I recently read an article that stated that the new normal for Millennials is to jump jobs four times in their first decade out of college. More than that, today’s college graduates are often switching industries completely during these jumps. Do you realize that means four transitional periods of going through the job-hunting cycle?! In my opinion, job hunting is much more than just the application process. It’s an emotional roller coaster.
First, you have to acknowledge that you’re unfulfilled. Maybe you hate your current job or industry with a passion, or you just have an underlying longing that you’re meant to do something else. Next, you have to come to terms with starting over, which means that you will inevitably go through the process of finding a new position, undergoing new training, informing your current workplace of your departure, and looking for a new fit somewhere else (exhausting, am I right?!). Next, it’s time for the rejection and disappointment of searching, applying, and being let down. Lastly, you have to deal with the fear of the unknown and the never-ending internal debate of “was this worth it?”
Before you start to hyperventilate, let’s take a step back and look at step #2 in the job-hunt: starting over. It’s easy to get caught up in the emotional turmoil of feeling unfulfilled. That panic can cause us to make snap decisions that often lead to regret and another job switch later down the road. To make an informed choice, look at the pros and cons of taking this leap of faith. Use these steps to analyze the impact that switching your job (or career) might have on your life.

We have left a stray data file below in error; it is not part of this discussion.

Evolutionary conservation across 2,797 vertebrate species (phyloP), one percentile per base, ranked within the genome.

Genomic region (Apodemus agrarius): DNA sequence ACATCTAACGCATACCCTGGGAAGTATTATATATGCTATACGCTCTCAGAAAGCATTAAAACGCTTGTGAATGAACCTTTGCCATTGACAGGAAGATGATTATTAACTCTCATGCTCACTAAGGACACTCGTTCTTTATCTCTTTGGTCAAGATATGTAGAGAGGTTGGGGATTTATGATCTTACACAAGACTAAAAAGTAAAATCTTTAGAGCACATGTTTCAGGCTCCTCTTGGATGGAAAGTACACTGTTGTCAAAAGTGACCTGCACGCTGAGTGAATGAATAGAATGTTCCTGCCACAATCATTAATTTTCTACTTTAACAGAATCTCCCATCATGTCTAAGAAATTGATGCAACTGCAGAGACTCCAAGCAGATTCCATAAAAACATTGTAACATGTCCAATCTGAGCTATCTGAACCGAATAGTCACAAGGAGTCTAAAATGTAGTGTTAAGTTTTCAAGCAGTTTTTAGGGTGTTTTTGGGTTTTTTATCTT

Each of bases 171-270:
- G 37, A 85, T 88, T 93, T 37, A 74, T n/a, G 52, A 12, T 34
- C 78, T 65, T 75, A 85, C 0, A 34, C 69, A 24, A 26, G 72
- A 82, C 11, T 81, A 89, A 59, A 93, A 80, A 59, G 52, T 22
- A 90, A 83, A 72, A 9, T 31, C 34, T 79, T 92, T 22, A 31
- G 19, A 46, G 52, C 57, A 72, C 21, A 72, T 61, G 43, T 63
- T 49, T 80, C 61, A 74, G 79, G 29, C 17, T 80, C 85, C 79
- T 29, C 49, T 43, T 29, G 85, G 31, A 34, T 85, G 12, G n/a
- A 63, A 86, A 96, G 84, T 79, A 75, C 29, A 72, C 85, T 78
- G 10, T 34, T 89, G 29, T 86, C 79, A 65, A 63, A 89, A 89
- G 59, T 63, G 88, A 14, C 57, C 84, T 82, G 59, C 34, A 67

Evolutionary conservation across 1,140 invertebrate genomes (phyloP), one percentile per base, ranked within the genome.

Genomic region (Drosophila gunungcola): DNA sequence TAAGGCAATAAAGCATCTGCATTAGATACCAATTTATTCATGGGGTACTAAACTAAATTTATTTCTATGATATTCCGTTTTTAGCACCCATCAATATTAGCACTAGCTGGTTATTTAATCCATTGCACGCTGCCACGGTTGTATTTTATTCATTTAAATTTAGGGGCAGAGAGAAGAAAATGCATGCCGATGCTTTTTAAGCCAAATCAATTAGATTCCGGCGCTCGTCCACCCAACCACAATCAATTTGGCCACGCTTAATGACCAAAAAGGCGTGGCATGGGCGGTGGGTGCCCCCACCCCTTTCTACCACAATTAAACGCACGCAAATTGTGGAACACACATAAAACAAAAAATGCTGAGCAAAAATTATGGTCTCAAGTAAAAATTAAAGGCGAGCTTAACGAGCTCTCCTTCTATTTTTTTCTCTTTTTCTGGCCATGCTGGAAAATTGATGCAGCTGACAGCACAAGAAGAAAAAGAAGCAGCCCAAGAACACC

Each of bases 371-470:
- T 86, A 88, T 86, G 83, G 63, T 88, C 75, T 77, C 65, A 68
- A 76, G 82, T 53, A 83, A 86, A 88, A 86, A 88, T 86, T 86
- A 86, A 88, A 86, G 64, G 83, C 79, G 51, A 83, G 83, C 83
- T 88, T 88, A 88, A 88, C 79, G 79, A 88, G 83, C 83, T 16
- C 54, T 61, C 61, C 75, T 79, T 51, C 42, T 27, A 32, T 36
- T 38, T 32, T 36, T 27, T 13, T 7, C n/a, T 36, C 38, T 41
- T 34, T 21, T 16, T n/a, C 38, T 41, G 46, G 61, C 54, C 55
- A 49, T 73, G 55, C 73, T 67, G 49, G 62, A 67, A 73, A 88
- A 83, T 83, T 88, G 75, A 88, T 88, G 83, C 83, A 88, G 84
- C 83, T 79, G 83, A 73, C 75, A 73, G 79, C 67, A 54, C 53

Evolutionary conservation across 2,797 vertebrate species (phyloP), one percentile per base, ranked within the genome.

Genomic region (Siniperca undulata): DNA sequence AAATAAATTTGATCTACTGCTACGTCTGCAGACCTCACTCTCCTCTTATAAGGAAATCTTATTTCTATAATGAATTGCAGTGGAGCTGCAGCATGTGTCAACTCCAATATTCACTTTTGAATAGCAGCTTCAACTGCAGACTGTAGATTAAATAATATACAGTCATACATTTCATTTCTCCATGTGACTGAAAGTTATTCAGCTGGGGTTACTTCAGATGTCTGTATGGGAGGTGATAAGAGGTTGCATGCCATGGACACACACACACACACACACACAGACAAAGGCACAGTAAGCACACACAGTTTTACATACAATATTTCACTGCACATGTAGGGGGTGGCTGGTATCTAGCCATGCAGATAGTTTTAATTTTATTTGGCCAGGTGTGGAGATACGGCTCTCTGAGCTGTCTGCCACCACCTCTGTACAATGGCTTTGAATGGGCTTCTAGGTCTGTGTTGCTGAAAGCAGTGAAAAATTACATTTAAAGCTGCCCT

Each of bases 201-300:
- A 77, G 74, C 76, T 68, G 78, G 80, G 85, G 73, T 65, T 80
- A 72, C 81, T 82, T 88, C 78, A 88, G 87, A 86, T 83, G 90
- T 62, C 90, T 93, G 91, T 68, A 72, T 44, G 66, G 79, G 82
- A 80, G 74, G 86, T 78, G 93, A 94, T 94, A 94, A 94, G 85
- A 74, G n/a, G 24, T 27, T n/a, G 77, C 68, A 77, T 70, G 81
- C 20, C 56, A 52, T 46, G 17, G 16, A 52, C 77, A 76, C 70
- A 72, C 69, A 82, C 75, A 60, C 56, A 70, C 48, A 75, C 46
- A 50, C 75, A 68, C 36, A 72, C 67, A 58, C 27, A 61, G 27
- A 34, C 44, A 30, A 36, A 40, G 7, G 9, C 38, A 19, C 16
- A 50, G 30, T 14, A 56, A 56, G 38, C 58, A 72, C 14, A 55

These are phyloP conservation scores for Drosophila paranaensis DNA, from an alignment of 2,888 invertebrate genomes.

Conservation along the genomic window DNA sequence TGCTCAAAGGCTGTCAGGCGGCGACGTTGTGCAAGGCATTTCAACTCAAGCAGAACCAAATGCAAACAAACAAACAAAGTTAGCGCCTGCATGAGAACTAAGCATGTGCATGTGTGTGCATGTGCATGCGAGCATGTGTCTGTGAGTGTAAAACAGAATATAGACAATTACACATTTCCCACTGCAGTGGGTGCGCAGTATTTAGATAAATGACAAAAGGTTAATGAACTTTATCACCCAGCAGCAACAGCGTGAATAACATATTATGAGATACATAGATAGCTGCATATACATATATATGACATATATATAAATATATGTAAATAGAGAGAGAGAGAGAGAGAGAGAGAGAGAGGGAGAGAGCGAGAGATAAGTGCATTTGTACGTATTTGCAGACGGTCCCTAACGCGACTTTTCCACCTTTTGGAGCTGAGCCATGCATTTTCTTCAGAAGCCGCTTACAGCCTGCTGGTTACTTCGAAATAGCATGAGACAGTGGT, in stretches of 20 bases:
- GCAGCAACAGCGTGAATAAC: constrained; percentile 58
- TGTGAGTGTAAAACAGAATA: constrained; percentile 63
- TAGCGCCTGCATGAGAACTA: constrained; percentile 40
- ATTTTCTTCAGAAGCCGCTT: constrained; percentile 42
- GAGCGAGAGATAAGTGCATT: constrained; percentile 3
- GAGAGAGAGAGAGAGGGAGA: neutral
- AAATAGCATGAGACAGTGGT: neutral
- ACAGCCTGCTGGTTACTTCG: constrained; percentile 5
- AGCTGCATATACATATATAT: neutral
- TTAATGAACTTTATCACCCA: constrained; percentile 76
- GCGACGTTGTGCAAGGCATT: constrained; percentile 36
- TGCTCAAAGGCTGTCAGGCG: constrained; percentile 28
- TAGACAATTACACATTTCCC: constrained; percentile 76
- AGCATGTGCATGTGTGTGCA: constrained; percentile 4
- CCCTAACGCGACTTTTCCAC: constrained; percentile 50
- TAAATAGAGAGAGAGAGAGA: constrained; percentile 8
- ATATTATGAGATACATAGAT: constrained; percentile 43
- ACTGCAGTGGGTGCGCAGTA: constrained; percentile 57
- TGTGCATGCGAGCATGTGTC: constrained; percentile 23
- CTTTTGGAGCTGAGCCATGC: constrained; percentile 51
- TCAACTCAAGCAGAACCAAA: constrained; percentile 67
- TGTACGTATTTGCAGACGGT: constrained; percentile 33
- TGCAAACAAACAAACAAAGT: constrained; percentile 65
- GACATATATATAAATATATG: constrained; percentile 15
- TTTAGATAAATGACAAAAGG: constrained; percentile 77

Is it financially feasible?
We know that the bills and student loans won’t pay themselves. The first and most important point to examine is whether or not you can afford to change jobs. Don’t misunderstand me. It can be the right decision to change your job and take a pay cut in order to increase your quality of life, but there’s a difference between reorganizing your budget and falling into a cesspool of debt. If your job switch will cause serious financial strain, it might not be the right time.
How does it impact my quality of life?
Quality of life is a big way in which I define success. Career fulfillment is not just about financial freedom. It’s also about the ways in which I can use my financial freedom. Does your next job allow you to have any discretionary income, travel when you need to, shorten (or lengthen) your commute, or even cause you to move altogether? Do you desire to have a lifestyle business, be self-employed, or work in a bustling office? These questions are personal preferences that should factor into the equation.
What are the emotional repercussions?
Whereas quality of life may impact the way you spend your time, the emotional impact of changing jobs could mean the difference between living in a state of depression versus contentment. You might have a well-paying job that allows you a lot of freedom, but you are so emotionally drained from the people you work with or the hours you keep that you cannot hang on for one more shift. Or, it might not be as bad as you think, when you consider the financial stress or lifestyle change that switching requires. Only you know where you stand on this one.
We change jobs for a million different reasons. If you’re considering making a transition, make sure that you take the time to be intentional and consider how a new career could impact every aspect of your life, rather than just your short-term goals.